It is really easy to turn the way of Christ into a series of rules about external behavior. That is not to say that the way of Christ is only internal — one does need to give attention to how one acts in this world — but there is something missing from a person’s Christianity if it entirely revolves around laws that dictate what a person does and does not do with their bodies.
We learn today that this was certainly happening in Ephesus:
They [the false teachers] will forbid marriage, and teach people to abstain from foods which God intended to be received with thanksgiving by people who believe and know the truth. (4:3)
Sometimes we do the same, especially when talking to younger Christians. We make it seem like the task of following Jesus is all about not getting drunk, not smoking weed, and not sleeping around. Then as people get older we talk about staying away from pornography, not speeding, and not missing church. Of course, I am not suggesting that any of these are wholesome or appropriate; I simply beg us to remember there is more to the way of Christ than external rules, and limiting Christianity to external rules is action akin to the false teachers of Ephesus.
Like Paul was calling the Ephesian church to (1:5-7), like he was calling Timothy to (4:12), the way of Christ is all about “faith, love, and holiness” — all of which have external manifestations but all of which start as attitudes and desires of the heart first and foremost. According to Paul today, to forget this is the beginning of false teaching.
What do you think?
Categories: 1 Timothy
Tags: 1 Timothy, attitudes, behaviors, Bible, Christianity, desires, Ephesus, error, external, faith, false teachers, false teaching, heart, holiness, internal, Law, love, reading, rules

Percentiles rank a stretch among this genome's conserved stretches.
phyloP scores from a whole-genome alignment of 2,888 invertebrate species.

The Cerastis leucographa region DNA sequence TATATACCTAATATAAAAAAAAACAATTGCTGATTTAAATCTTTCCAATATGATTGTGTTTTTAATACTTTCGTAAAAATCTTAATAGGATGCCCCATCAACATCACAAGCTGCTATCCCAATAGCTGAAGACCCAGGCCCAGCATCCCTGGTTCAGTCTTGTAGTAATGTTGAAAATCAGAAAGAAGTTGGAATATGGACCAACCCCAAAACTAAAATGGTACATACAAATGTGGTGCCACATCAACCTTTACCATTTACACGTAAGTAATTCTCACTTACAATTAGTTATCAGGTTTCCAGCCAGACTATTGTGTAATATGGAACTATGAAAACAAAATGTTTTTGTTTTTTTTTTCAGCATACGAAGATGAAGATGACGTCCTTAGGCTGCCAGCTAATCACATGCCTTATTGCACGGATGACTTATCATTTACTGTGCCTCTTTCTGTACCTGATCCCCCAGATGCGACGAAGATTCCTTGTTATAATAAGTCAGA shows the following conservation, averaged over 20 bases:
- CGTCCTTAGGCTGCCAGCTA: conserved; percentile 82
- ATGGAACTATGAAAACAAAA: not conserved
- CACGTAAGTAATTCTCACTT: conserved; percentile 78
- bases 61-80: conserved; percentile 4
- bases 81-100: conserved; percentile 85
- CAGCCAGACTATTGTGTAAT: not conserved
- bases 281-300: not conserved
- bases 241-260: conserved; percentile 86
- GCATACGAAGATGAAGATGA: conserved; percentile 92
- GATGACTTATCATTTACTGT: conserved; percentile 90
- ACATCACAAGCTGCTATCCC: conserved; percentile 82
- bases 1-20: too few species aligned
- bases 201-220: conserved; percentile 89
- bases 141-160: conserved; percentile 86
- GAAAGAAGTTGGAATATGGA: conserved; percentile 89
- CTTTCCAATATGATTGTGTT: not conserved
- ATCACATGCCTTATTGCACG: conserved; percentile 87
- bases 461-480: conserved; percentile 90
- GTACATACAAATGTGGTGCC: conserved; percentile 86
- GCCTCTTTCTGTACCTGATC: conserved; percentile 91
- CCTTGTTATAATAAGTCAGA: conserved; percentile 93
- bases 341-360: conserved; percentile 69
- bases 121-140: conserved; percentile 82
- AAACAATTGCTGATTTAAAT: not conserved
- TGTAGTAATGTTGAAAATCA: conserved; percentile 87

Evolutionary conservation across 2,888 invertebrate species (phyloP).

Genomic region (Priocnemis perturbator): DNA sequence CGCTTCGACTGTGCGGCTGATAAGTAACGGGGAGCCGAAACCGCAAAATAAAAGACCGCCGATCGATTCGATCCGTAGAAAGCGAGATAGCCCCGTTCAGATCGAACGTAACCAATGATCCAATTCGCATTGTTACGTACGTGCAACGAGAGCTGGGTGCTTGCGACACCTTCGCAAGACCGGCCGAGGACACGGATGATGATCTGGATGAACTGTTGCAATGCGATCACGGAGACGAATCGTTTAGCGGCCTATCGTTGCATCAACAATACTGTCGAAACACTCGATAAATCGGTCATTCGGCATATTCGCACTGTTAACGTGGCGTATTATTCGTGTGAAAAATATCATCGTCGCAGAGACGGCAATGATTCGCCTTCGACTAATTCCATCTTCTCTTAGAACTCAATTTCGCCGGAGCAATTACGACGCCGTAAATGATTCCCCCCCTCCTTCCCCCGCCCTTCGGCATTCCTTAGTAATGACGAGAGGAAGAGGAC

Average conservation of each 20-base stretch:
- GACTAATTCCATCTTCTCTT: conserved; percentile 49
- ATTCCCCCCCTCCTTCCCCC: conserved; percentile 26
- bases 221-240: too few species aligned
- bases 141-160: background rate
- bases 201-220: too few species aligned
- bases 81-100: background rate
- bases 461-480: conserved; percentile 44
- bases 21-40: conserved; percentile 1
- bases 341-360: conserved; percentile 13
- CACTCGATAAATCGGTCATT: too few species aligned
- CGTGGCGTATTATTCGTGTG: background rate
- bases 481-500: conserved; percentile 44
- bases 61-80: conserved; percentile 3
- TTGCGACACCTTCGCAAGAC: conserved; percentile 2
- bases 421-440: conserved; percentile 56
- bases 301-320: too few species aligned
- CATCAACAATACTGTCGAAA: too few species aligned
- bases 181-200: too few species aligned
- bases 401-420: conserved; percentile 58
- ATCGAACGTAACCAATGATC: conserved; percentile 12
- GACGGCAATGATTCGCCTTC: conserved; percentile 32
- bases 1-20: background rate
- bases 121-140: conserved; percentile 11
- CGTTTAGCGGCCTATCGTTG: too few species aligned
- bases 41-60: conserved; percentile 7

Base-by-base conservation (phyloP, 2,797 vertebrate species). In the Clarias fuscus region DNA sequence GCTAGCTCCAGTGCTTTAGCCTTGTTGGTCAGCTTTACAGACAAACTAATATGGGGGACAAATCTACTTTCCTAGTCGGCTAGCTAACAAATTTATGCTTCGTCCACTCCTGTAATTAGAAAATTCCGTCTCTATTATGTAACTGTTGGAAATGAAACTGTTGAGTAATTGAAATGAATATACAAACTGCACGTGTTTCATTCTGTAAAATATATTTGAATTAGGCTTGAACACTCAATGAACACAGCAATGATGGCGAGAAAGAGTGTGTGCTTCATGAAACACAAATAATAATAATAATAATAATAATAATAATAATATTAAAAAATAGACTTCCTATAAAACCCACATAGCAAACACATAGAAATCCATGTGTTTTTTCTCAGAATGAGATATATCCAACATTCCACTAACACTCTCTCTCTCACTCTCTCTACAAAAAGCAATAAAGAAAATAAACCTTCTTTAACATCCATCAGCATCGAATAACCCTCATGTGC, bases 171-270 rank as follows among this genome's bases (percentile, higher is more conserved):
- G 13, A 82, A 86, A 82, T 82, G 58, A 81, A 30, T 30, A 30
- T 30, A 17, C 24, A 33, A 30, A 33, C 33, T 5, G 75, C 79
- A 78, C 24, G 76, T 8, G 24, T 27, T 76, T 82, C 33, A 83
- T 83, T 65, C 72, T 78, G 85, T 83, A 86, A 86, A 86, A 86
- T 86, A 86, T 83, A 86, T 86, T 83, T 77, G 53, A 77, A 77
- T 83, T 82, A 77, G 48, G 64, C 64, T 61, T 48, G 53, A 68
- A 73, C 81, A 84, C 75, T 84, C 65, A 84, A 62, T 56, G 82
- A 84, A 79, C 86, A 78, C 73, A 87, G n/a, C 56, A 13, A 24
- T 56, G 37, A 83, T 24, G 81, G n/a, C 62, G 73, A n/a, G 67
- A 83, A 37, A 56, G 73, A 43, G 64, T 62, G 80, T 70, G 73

This is one of my favorite chapters in the whole Bible. I am finding these are the hardest chapters of all to write much about.
Most of my life I have not felt good enough or strong enough. The comparison game starts early in life and I usually felt and sometimes still feel like a middle-of-the-road kind of guy. Furthermore, I see the magnitude of the mission of God and I feel especially incapable, weak, and overwhelmed.
That is probably why I am so drawn to this chapter. Paul understands what I feel, and he found a better perspective. I read these lines praying for these to be my true words as well.
We have this treasure in earthenware pots, so that the extraordinary quality of the power may belong to God, not to us. We are under all kinds of pressure, but we are not crushed completely; we are at a loss, but not at our wit’s end; we are persecuted, but not abandoned; we are cast down, but not destroyed. We always carry the deadness of Jesus about in the body, so that the life of Jesus may be revealed in our body. Although we are still alive, you see, we are always being given over to death because of Jesus, so that the life of Jesus may be revealed in our mortal humanity. So this is how it is: death is at work in us — but life in you! . . . We know that the God who raised the Lord Jesus will raise us with Jesus and present us with you. . . . For this reason we don’t lose heart. Even if our outer humanity is decaying, our inner humanity is being renewed day by day. This slight momentary trouble of ours is working to produce a weight of glory, passing everything, lasting forever; for we don’t look at the things that can be seen, but at the things that can’t be seen. After all, the things you can see are here today and gone tomorrow; but the things you can’t see are everlasting. (4:7, 10-12, 14, 16-18)
What line resonated with you today?
Categories: 2 Corinthians
Tags: 2 Corinthians, Bible, death, external, hardship, incapable, inferior, internal, invisible, jesus, life, Paul, power, pressure, reading, strong, visible, weak, weakness